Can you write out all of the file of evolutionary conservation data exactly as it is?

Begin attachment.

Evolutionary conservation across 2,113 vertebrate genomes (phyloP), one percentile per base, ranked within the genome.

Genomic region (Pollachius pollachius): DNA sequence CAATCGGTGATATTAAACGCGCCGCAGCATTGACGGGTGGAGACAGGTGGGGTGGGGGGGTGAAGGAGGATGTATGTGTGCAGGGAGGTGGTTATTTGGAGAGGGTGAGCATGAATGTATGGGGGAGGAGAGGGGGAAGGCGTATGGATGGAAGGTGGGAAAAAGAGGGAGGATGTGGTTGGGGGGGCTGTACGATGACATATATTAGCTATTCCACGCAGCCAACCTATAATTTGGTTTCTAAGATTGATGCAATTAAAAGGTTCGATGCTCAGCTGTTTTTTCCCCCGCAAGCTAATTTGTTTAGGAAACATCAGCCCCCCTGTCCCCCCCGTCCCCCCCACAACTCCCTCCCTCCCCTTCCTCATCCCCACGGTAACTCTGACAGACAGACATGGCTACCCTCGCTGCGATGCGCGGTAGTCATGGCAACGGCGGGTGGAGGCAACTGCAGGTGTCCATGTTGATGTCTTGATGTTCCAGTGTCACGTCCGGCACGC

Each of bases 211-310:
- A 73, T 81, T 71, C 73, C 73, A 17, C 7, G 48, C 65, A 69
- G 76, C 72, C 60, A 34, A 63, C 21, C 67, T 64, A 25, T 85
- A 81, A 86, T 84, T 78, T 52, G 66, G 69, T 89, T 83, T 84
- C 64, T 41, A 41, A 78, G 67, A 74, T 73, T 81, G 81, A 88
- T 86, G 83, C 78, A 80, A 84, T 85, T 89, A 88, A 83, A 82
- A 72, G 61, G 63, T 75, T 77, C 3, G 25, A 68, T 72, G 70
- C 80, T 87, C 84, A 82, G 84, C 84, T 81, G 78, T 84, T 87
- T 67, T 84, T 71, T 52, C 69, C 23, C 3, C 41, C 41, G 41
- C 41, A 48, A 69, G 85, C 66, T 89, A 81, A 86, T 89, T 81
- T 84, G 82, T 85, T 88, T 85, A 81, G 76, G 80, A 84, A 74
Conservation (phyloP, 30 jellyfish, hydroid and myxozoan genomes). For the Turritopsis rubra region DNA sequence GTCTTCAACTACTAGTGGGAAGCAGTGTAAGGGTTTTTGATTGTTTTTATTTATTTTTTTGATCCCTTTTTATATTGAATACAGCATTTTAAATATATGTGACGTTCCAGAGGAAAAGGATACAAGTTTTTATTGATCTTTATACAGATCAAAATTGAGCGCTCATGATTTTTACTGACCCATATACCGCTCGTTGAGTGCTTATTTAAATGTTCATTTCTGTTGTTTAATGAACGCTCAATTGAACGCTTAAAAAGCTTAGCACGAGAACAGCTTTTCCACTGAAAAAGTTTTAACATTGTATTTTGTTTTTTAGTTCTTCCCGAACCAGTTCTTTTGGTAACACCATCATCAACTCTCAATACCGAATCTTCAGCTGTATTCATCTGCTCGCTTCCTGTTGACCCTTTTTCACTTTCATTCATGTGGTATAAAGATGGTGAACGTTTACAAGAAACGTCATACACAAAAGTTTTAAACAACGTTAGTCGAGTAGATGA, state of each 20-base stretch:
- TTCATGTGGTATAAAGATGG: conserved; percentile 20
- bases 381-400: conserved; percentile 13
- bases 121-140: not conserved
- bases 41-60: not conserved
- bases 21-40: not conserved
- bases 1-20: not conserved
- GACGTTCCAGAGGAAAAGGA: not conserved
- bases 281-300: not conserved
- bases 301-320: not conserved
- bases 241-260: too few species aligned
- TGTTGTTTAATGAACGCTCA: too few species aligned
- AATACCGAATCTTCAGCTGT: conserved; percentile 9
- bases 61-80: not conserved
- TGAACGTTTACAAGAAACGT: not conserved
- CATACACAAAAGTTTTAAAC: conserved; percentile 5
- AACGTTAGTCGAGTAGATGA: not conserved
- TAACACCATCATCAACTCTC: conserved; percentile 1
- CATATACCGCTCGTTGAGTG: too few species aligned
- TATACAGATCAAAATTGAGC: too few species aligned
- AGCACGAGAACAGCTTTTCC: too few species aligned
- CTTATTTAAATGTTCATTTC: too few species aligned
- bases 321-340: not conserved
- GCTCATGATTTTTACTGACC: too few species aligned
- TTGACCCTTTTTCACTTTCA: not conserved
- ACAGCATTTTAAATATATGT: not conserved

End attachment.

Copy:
Evolutionary conservation across 2,113 vertebrate genomes (phyloP), one percentile per base, ranked within the genome.

Genomic region (Pollachius pollachius): DNA sequence CAATCGGTGATATTAAACGCGCCGCAGCATTGACGGGTGGAGACAGGTGGGGTGGGGGGGTGAAGGAGGATGTATGTGTGCAGGGAGGTGGTTATTTGGAGAGGGTGAGCATGAATGTATGGGGGAGGAGAGGGGGAAGGCGTATGGATGGAAGGTGGGAAAAAGAGGGAGGATGTGGTTGGGGGGGCTGTACGATGACATATATTAGCTATTCCACGCAGCCAACCTATAATTTGGTTTCTAAGATTGATGCAATTAAAAGGTTCGATGCTCAGCTGTTTTTTCCCCCGCAAGCTAATTTGTTTAGGAAACATCAGCCCCCCTGTCCCCCCCGTCCCCCCCACAACTCCCTCCCTCCCCTTCCTCATCCCCACGGTAACTCTGACAGACAGACATGGCTACCCTCGCTGCGATGCGCGGTAGTCATGGCAACGGCGGGTGGAGGCAACTGCAGGTGTCCATGTTGATGTCTTGATGTTCCAGTGTCACGTCCGGCACGC

Each of bases 211-310:
- A 73, T 81, T 71, C 73, C 73, A 17, C 7, G 48, C 65, A 69
- G 76, C 72, C 60, A 34, A 63, C 21, C 67, T 64, A 25, T 85
- A 81, A 86, T 84, T 78, T 52, G 66, G 69, T 89, T 83, T 84
- C 64, T 41, A 41, A 78, G 67, A 74, T 73, T 81, G 81, A 88
- T 86, G 83, C 78, A 80, A 84, T 85, T 89, A 88, A 83, A 82
- A 72, G 61, G 63, T 75, T 77, C 3, G 25, A 68, T 72, G 70
- C 80, T 87, C 84, A 82, G 84, C 84, T 81, G 78, T 84, T 87
- T 67, T 84, T 71, T 52, C 69, C 23, C 3, C 41, C 41, G 41
- C 41, A 48, A 69, G 85, C 66, T 89, A 81, A 86, T 89, T 81
- T 84, G 82, T 85, T 88, T 85, A 81, G 76, G 80, A 84, A 74
Conservation (phyloP, 30 jellyfish, hydroid and myxozoan genomes). For the Turritopsis rubra region DNA sequence GTCTTCAACTACTAGTGGGAAGCAGTGTAAGGGTTTTTGATTGTTTTTATTTATTTTTTTGATCCCTTTTTATATTGAATACAGCATTTTAAATATATGTGACGTTCCAGAGGAAAAGGATACAAGTTTTTATTGATCTTTATACAGATCAAAATTGAGCGCTCATGATTTTTACTGACCCATATACCGCTCGTTGAGTGCTTATTTAAATGTTCATTTCTGTTGTTTAATGAACGCTCAATTGAACGCTTAAAAAGCTTAGCACGAGAACAGCTTTTCCACTGAAAAAGTTTTAACATTGTATTTTGTTTTTTAGTTCTTCCCGAACCAGTTCTTTTGGTAACACCATCATCAACTCTCAATACCGAATCTTCAGCTGTATTCATCTGCTCGCTTCCTGTTGACCCTTTTTCACTTTCATTCATGTGGTATAAAGATGGTGAACGTTTACAAGAAACGTCATACACAAAAGTTTTAAACAACGTTAGTCGAGTAGATGA, state of each 20-base stretch:
- TTCATGTGGTATAAAGATGG: conserved; percentile 20
- bases 381-400: conserved; percentile 13
- bases 121-140: not conserved
- bases 41-60: not conserved
- bases 21-40: not conserved
- bases 1-20: not conserved
- GACGTTCCAGAGGAAAAGGA: not conserved
- bases 281-300: not conserved
- bases 301-320: not conserved
- bases 241-260: too few species aligned
- TGTTGTTTAATGAACGCTCA: too few species aligned
- AATACCGAATCTTCAGCTGT: conserved; percentile 9
- bases 61-80: not conserved
- TGAACGTTTACAAGAAACGT: not conserved
- CATACACAAAAGTTTTAAAC: conserved; percentile 5
- AACGTTAGTCGAGTAGATGA: not conserved
- TAACACCATCATCAACTCTC: conserved; percentile 1
- CATATACCGCTCGTTGAGTG: too few species aligned
- TATACAGATCAAAATTGAGC: too few species aligned
- AGCACGAGAACAGCTTTTCC: too few species aligned
- CTTATTTAAATGTTCATTTC: too few species aligned
- bases 321-340: not conserved
- GCTCATGATTTTTACTGACC: too few species aligned
- TTGACCCTTTTTCACTTTCA: not conserved
- ACAGCATTTTAAATATATGT: not conserved